Surviving the Potosi Mine
At one point, the city of Potosi was more populous than both London and Paris. All this wealth did come at some expense, however. The number of Black and Indian slaves, who died as a consequence of working in the mines during its Spanish colonial period from 1545 to 1825, is estimated to be over eight million. Cerro Rico, the mountain towering symmetrically like a pyramid over downtown Potosi that contains the Potosi mine, seems deserving of its nickname – The Mountain That Eats Men.
Potosi is still very much an operating mine. These days zinc is the most profitable metal extracted from the mines. Before zinc, it was tin. Conditions havenâ€™t changed a whole lot since the Spanish left, however. A miner working today in the mine is not expected to do so for more than 15 years before succumbing to silicosis pneumonia. The miners work as part of collectives; they are working for themselves. This fact makes it all the more alarming that the dangerous, unhealthy conditions persist. The miners must accept their fate to die young as opposed to initiating any improvements in working conditions. Mine workers throughout Bolivia have the potential to earn much more money mining than at other available jobs. Hence, it appears that the supply of people willing to work in the mines will continue.
Needless to say, working in these mines under the prevalent conditions would not be allowed in the United States, and you can sure that the tour of the mines that we participated in would not be legal either. We had to exercise caution in order not to further contribute to the masses that have been “eaten by the mountain”.
Our tour began in the shadows of the mountain at the minerâ€™s market. Here we bought gifts that are customarily given by the tour groups to the working miners inside the mine. The gifts consisted of coca leaves, hand-rolled cigarettes, soda, dynamite, and since it was Friday, alcohol potable.
The miners work with a big wad of coca leaves between their cheek and teeth. The coca helps energize them and suppresses their hunger. You must be strong to work in these poorly ventilated, death trap mine tunnels that are at an approximate elevation of 4,300 meters. Miners attribute their strength to the coca leaf – they will not work without it. They spend approximately 15% of their income on the purchase of coca leaves. When mining is not going well, they may only earn enough money to pay for their coca leaves.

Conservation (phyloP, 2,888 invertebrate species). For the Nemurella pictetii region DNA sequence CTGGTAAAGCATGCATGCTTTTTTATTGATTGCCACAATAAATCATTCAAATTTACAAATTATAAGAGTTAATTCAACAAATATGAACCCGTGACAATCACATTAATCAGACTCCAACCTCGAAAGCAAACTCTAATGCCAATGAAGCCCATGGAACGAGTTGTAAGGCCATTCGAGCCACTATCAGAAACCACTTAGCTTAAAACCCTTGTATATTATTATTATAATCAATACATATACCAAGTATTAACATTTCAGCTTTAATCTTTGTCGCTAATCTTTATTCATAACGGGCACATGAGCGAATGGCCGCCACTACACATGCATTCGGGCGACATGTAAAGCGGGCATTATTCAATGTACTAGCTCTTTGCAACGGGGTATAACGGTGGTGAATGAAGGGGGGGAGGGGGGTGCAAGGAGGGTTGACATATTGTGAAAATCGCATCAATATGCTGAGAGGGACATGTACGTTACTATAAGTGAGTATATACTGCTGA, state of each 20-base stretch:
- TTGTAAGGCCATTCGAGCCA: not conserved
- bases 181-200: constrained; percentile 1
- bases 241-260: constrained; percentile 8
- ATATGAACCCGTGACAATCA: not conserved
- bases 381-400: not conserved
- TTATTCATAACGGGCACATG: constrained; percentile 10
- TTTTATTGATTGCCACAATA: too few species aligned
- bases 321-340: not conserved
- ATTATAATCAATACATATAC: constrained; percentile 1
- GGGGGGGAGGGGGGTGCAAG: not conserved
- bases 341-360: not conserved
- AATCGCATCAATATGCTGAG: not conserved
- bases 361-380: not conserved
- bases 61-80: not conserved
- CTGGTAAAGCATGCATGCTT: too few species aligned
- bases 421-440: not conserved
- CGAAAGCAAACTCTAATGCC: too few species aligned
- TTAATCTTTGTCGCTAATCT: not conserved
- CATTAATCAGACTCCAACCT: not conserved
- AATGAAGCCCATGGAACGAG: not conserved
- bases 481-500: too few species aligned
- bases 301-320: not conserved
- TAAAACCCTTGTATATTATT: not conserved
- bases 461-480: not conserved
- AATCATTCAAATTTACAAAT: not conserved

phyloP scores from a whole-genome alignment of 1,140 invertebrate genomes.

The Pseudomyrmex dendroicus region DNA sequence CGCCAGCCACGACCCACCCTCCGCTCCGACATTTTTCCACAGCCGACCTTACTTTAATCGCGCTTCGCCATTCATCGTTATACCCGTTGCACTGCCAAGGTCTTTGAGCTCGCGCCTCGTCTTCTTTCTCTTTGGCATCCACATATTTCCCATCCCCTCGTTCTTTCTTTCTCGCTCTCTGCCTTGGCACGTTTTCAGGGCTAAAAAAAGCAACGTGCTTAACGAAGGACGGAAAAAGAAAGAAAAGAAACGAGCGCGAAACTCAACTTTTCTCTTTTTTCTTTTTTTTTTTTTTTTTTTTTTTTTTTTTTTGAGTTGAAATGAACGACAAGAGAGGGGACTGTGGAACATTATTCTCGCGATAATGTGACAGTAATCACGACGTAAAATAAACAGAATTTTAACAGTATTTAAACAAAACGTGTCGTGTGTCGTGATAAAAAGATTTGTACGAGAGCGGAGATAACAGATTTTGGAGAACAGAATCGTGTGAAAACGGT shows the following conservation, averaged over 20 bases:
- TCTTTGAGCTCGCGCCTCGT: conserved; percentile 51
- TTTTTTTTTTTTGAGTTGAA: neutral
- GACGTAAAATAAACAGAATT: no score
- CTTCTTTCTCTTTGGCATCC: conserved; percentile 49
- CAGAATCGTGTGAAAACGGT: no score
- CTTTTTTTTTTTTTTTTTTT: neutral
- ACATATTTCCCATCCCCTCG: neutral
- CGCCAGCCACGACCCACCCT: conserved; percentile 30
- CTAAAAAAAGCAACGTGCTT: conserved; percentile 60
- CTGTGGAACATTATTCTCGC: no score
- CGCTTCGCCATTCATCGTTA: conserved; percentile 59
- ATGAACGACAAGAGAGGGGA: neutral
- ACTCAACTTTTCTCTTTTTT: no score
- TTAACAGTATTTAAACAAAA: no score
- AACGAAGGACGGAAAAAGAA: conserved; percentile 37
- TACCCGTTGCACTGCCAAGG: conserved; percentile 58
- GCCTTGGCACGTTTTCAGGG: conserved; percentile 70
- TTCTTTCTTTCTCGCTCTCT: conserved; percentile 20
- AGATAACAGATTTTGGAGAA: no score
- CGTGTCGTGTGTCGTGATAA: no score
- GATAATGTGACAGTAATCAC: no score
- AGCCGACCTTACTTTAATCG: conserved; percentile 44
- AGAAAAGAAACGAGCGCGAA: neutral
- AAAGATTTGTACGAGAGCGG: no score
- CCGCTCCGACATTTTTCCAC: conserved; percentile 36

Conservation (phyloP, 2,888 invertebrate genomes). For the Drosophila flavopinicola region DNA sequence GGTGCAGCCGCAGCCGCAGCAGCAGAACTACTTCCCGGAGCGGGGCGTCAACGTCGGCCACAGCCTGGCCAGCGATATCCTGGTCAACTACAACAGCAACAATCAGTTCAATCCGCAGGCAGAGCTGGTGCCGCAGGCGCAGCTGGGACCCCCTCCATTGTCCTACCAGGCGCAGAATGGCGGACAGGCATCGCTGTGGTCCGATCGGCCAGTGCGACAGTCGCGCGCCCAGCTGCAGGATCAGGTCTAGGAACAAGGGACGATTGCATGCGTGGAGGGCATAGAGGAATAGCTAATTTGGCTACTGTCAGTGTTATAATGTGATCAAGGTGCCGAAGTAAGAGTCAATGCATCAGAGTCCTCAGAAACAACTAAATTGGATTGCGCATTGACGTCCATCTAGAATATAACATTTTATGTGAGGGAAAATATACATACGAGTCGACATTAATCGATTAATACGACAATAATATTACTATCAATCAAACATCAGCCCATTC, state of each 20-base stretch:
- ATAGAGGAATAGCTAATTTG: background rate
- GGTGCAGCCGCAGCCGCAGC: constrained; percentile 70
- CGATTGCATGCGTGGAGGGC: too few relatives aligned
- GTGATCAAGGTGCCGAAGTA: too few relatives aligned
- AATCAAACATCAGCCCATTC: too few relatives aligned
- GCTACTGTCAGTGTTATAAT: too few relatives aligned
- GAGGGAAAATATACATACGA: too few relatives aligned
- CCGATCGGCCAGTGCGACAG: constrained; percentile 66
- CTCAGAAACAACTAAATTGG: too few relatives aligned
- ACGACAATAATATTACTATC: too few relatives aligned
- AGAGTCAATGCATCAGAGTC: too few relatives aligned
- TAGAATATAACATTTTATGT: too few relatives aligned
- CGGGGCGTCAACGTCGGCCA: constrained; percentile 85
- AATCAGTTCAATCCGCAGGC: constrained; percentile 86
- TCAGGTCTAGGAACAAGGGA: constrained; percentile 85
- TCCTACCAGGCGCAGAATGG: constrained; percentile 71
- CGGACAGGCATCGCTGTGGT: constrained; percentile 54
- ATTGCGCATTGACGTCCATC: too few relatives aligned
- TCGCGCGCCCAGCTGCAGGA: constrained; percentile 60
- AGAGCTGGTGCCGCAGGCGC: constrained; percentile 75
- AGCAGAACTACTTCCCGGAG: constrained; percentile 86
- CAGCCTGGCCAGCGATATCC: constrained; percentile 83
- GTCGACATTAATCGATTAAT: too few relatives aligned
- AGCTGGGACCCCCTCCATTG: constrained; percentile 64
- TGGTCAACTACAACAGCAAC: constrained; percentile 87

|All used up|
There are three types of dynamite available to the miners: Argentinean, Bolivian and Peruvian. The miners prefer the Argentinean and Bolivian varieties for use in the mines. The Peruvian dynamite is of a lesser quality, â€œcrapâ€, and is only used for celebrations during fiestas, and to kill people in clashes and riots amongst different miner groups and between the miners and police.
After a bit of shopping our group headed off to the notoriously dangerous Potosi mines well stocked with coca leaves, cigarettes, 96% alcohol potable, and about seven sticks of dynamite packed in ammonium nitrate. It promised to be an exciting and potentially dangerous tour. I was brimming with anticipation.
After our guide detonated some of our dynamite adjacent to the mine entrance, it was time for a bit of a safety talk before entering the mine itself. We learned that â€œDynamite is safe; you can drop it, bang it on your friend’s hard hat (or head)â€¦.â€, while the detonator charge at the end of the fuse is not, â€œbut this part of the fuse (the detonator) is dangerous: if you bang it on your best friend’s head, your best friend is dead.â€ We were also directed what to touch and what best not to touch within the mines, â€œIf you touch the metal pipes, you will die. If you touch these wires, they have electricity, you will die. You can touch the plastic pipes. You will not die.â€ After this reassuring safety talk, we entered the initial mine shaft, and it was barely moments before we were scrambling along the walls of the narrow tunnel to avoid being hit by a railroad cart full of ore rock that was hurtling along the railroad track towards us through the darkness.
Inside the mine, the air was unbearably hot, the tunnels were cramped, and the air was filled with dust generated from the blasting of rocks. To get around, we often had to get down on our hands and knees and crawl. We visited three different levels within the mine. To get between levels, we had to manually climb up or descend down nearly vertical tunnels that connected them. No lifts have been installed in the mines of Potosi.
One of our first stops within the mine was at the shrine of Tio (Uncle). Tio represents the god of the underworld, as opposed to the god of the aboveground world. In each level, in a relatively quiet and tucked away place, there is a place of worship for Tio. In order to have good luck in the mines, the miners bestow many gifts and offerings to Tio. These gifts donâ€™t vary much from the gifts we brought for the miners – coca leaves, alcohol potable and cigarettes.
After our time with Tio, we continued on through the mines sharing our gifts, including more alcohol potable, with those miners we encountered.
Luckily, we all managed to survive our afternoon in the Potosi mine.